Watch out for these 5 invisible dangers
Most of the yellow haze that coated our big cities has reduced since the 1970s, much in part due to tougher environmental laws.
But invisible pollutants, like air pollution, still pose health risks to millions of Americans.
On any given day, these five pollutants can be found at dangerous levels in the air somewhere in the nation.
Educate yourself on how they could be affecting your health, and what you can do to "clear the air."
1. Diesel fuel
Diesel is a soup of 40 toxic air contaminants and has been linked to cancer, asthma and more than 21,000 premature deaths across the nation every year.
Many of us in the U.S. live and work near diesel hotspots such as truck depots, bus terminals, ports, construction sites and busy roads and highways. Some studies have shown that kids riding inside diesel school buses can be exposed to higher levels of unhealthy diesel soot than people riding in nearby cars.
Today, soot-free natural gas buses are replacing diesel ones in some cities, while new hybrid-electric buses and trucks are starting to enter the marketplace. At the same time, upcoming federal diesel fuel and pollution standards will dramatically cut future pollution from trucks, buses and non-road diesel vehicles like tractors and bulldozers. Unfortunately, these types of engines can last for years, so "dirty diesel" will still be around for awhile.
Keep you and your family away from anything spewing black, smelly smoke from its tailpipe. Petition your local transit authority, school district or municipal government to clean up its fleet.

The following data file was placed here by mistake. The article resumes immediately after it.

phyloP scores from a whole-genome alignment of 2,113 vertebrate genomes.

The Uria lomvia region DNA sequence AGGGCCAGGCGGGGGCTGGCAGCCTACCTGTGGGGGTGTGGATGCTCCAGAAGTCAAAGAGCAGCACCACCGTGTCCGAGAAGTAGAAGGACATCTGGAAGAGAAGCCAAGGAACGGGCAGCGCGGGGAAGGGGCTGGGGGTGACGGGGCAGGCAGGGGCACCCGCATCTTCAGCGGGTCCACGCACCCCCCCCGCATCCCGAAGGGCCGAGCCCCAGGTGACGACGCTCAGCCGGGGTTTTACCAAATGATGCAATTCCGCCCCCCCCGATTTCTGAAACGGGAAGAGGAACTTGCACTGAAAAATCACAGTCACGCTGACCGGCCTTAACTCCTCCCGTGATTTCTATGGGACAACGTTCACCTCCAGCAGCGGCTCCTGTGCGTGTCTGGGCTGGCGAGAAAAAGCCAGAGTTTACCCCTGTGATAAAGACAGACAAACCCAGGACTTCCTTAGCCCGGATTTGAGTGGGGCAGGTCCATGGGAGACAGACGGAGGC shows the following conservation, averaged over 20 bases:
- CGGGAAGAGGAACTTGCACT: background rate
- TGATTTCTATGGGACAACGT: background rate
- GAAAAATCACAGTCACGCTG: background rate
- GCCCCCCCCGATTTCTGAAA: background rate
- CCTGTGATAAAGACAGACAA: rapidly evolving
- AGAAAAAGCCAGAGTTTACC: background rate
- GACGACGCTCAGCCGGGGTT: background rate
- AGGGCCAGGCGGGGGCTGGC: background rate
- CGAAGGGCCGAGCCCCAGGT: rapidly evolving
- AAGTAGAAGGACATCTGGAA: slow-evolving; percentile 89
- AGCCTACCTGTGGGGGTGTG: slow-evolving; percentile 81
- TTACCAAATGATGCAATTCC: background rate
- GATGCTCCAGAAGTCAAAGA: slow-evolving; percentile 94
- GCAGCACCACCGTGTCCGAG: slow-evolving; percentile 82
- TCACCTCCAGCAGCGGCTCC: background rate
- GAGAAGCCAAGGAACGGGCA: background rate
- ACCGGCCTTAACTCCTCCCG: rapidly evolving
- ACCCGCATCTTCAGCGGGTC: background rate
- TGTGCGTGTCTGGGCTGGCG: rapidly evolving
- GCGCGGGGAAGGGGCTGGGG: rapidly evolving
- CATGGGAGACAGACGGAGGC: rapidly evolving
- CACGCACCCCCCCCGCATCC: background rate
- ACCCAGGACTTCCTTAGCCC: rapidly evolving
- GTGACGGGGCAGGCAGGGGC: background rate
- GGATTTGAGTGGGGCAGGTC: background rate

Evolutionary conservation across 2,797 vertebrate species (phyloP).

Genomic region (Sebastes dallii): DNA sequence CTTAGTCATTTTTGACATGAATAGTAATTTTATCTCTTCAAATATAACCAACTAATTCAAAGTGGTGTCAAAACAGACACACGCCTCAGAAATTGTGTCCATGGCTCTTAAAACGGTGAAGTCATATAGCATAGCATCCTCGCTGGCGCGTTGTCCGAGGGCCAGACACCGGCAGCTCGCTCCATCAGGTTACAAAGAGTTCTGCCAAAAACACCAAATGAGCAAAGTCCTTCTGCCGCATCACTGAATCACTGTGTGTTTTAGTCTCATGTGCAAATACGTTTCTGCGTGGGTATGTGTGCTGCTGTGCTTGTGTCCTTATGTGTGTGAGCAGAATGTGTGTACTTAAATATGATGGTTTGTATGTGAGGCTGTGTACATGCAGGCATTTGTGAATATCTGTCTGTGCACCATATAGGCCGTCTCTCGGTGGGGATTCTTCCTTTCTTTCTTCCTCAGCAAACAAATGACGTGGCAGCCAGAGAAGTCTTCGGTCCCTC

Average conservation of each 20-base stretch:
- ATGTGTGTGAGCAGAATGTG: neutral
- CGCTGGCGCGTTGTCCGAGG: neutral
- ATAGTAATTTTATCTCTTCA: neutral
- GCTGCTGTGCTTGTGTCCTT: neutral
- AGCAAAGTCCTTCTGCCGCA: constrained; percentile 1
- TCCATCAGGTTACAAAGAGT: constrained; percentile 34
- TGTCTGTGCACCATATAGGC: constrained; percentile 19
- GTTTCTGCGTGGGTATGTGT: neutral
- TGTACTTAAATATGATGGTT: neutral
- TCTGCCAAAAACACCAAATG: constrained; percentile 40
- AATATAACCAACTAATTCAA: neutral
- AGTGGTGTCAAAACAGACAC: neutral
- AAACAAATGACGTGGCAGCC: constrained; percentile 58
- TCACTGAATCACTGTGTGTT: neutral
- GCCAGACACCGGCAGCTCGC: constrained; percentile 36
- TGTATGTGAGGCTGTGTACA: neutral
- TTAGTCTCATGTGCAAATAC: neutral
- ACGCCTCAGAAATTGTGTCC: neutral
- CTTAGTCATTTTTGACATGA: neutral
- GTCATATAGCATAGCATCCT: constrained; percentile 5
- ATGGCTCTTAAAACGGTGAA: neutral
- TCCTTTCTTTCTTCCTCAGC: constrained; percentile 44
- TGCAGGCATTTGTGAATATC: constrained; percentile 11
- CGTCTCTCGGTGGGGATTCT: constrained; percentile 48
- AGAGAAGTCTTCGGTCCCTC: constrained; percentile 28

Even though formaldehyde is used for a number of purposes, such as insulation, pesticides and disinfectants, it is a cancer-causing chemical. But 42 percent of emmersions come from the lumber industry when they create plywood. Formaldehyde has been linked to lung cancer, and may also cause leukemia and asthma attacks. Diesel emissions also contribute to formaldehyde pollution.
You can minimize formaldehyde exposure at home by making sure any wood furniture or fixtures that use particleboard are laminated or otherwise coated, choose exterior- rather than interior-grade pressed wood products for remodeling and use products containing formaldehyde in well ventilated areas.
Benzene is a carcinogen that causes leukemia and a number of other illnesses. It's used in motor fuels, solvents, detergents, pesticides and many other substances. Almost the entire U.S. population is exposed to benzene in small amounts at gas stations, in diesel exhaust or from cigarette smoke, including second-hand smoke. You can avoid one significant source of benzene by stepping away from the gas pump when you get gas for your car.
4. Particulate Matter
When you inhale microscopic bits of soot -- these particles can become embedded in your lungs and hurt lung function. As many as 64,000 premature deaths occur each year from cardiopulmonary causes attributable to this kind of air pollution, according to NRDC estimates. Most of these emissions come from burning fossil fuels. You can help cut down on by conserving energy and choosing cleaner, more efficient energy sources for home heating and cooling, transportation, and appliances.
5. Ground-Level Ozone
Our ozone forms a protective layer blocking harmful ultraviolet rays from the sun; but when pollution causes excess ozone to form at the ground level, it can cause severe health problems. Ground-level ozone forms when nitrogen oxides and other pollutants emitted by cars, trucks, buses, coal-fired power plants and other fossil-fuel burners react with sunlight to form the principal ingredient in smog.
Nationally, more than 150 million Americans live in counties where they are exposed to unhealthful levels of ozone smog or soot pollution. Every summer, millions of Americans are warned to stay indoors on certain high-pollution days because of smog. To protect yourself and family take those warnings seriously and keep your air clear!
Photo courtesy iStockphoto.